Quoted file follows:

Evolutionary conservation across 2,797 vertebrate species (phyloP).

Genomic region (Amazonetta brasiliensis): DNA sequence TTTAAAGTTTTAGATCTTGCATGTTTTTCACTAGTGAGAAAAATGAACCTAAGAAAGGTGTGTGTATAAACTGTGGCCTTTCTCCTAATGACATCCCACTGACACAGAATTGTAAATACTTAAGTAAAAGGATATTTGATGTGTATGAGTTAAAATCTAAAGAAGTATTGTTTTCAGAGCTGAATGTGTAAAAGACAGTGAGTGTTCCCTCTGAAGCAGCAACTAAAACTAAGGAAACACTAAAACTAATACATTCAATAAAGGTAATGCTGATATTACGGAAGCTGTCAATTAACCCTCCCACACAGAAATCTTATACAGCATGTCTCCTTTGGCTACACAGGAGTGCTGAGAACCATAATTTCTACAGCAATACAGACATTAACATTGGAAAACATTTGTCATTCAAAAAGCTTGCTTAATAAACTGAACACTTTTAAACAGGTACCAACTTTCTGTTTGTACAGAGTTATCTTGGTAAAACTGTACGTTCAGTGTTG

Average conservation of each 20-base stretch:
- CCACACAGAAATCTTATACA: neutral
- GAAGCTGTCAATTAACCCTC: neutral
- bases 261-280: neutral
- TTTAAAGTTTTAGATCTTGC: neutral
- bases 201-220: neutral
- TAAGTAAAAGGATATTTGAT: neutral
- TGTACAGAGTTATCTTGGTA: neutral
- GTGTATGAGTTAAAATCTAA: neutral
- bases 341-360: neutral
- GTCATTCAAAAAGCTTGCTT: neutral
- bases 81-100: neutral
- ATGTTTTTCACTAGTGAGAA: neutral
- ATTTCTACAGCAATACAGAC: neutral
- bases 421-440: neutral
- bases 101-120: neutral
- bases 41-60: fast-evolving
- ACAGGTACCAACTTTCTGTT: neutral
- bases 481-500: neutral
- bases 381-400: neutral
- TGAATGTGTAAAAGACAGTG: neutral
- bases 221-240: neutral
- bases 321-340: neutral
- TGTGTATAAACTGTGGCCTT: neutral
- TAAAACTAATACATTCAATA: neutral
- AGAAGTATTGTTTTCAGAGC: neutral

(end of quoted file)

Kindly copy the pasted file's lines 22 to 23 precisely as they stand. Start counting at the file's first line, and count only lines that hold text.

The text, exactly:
- bases 381-400: neutral
- TGAATGTGTAAAAGACAGTG: neutral